As Mackey warns, the higher energy prices, compliance costs of new regulations, and the litigation nightmares will lower our standard of living. One thing he forgot to mention is that these new energy taxes and regulations won’t do anything to reduce the earth’s temperature and reducing our economic prosperity cripples our ability to tackle real environmental problems.

    Posted in Energy [slideshow_deploy]

    11 Responses to Whole Foods CEO: From Health Care to Climate Change

    1. Kit Parks, NC says:

      The way I understand it, the EPA is not allowed to write legislation, so how would they be able to instigate a 'tailoring rule'? The best idea I've heard would be for Congress to make an addendum to the Clean Air Act which would exempt greenhouse gases altogether. Carbon is life: the thought of the EPA regulating carbon and calling it a threat to humans is not only absurd, but scary. It's just another backdoor way for the government to control our lives.

    2. Bobbie Jay says:

      I just happened to see John Stossel last night. Didn't even know he had his own show. But it was a conference with Mr. Mackey, an opposer who showed true weakness and some of his employees and others.

      I hope I am not out of line to say how much I truly admire the heart and mind of this outstanding American, Mr. Mackey, who protects those he employees!

      Personal responsibility is where government shouldn't intervene. Or regarding the MAN-MADE GLOBAL WARMING environment scheme, as the mind-set of government is to fill in dollar amounts, not safety concerns of their own FICTION.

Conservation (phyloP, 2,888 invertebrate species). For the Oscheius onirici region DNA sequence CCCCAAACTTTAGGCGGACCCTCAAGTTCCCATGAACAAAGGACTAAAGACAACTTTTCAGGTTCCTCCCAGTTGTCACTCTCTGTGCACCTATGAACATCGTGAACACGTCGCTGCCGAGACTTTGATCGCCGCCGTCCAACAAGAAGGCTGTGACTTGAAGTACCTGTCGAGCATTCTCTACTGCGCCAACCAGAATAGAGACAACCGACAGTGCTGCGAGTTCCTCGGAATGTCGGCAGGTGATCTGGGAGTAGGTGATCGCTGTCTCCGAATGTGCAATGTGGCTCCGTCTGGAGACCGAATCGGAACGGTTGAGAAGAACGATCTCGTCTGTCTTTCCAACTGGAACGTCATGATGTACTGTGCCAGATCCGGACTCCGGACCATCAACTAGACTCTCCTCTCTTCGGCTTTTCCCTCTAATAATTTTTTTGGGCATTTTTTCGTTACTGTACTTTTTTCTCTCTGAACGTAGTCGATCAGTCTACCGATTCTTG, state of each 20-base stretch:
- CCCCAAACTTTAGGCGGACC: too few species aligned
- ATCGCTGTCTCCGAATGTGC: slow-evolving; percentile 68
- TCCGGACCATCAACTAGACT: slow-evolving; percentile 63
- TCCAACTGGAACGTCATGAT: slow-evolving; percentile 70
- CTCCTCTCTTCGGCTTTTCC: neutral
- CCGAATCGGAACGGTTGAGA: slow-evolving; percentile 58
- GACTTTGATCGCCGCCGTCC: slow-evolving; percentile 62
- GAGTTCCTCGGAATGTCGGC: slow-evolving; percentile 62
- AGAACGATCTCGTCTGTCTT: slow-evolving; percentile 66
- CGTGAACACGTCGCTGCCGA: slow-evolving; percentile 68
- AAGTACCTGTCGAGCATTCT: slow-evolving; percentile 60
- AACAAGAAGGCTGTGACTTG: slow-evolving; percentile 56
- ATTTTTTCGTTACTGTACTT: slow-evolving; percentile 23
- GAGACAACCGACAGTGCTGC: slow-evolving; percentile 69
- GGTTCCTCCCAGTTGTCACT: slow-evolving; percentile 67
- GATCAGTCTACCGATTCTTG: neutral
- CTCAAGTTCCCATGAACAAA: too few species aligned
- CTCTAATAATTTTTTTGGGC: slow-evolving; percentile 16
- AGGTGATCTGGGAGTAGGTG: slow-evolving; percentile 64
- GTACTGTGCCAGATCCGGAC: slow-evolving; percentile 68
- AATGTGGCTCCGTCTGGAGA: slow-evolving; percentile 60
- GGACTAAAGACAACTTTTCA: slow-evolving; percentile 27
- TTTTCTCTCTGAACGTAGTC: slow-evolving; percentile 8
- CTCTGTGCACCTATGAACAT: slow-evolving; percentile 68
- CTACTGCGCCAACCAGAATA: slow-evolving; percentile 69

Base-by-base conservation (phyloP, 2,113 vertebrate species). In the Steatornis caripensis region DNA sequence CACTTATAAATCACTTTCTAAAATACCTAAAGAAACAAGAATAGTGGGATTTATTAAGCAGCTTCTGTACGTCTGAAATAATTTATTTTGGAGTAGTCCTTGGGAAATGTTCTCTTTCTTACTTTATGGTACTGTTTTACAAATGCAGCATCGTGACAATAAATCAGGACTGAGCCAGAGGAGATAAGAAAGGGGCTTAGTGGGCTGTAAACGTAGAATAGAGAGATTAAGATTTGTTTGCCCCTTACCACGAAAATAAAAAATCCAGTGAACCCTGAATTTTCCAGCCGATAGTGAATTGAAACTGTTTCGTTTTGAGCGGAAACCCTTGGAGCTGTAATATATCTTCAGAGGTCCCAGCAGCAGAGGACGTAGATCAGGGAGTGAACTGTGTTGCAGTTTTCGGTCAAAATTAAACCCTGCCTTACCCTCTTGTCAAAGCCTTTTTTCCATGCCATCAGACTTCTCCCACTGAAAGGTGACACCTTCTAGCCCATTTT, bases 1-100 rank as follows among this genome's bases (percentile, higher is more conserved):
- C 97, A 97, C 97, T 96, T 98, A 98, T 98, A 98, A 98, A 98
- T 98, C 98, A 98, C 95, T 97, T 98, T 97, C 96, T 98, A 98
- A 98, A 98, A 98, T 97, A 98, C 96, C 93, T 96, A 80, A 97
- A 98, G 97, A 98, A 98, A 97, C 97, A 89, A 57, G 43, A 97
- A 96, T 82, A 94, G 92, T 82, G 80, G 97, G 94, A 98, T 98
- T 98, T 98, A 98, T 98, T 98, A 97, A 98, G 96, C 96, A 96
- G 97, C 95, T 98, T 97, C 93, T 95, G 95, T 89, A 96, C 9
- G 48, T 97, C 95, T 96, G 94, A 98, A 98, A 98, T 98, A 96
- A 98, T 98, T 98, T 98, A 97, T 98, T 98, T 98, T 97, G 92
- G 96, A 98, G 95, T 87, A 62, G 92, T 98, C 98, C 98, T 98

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    4. Spiker-USA says:

      It is very amusing to think about all the far lefties shopping at Whole Foods with their "think globally, act locally" enviro-nut tshirts on, buying their $20.00/lb. organic veggies and imagining that surely Whole Foods must be on board with all of their craziness.

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    6. xqqme, Salem OR says:

      First, we had too many unburned hydrocarbons and carbon monoxide… the fix? Catalytic converters on every car that reduced that stuff to carbon-dioxide and water.

      Now, too high a concentration of either will kill you, but both are absolutely necessary to life on earth. Without carbon-dioxide and water, we'd all be dead.

      Increase CO2 concentrations, and plant life does better… and I thought that was one of the goals of the "green" movement. Plus, the primary driver of the earth's temperature is that nuclear furnace 93 million miles away, over which we have absolutely no control whatsoever.

      Out here in Oregon, land use controls have multiplied in my lifetime, forcing development of homes onto smaller and smaller lots. It is not uncommon for cities to mandate average densities of 10 housing units per acre. Then, when there isn't space for yards, they force developers to set aside "green space"… why not let each homeowner have their own yard? Is it because the environmental movement isn't really about making life better, but controlling society.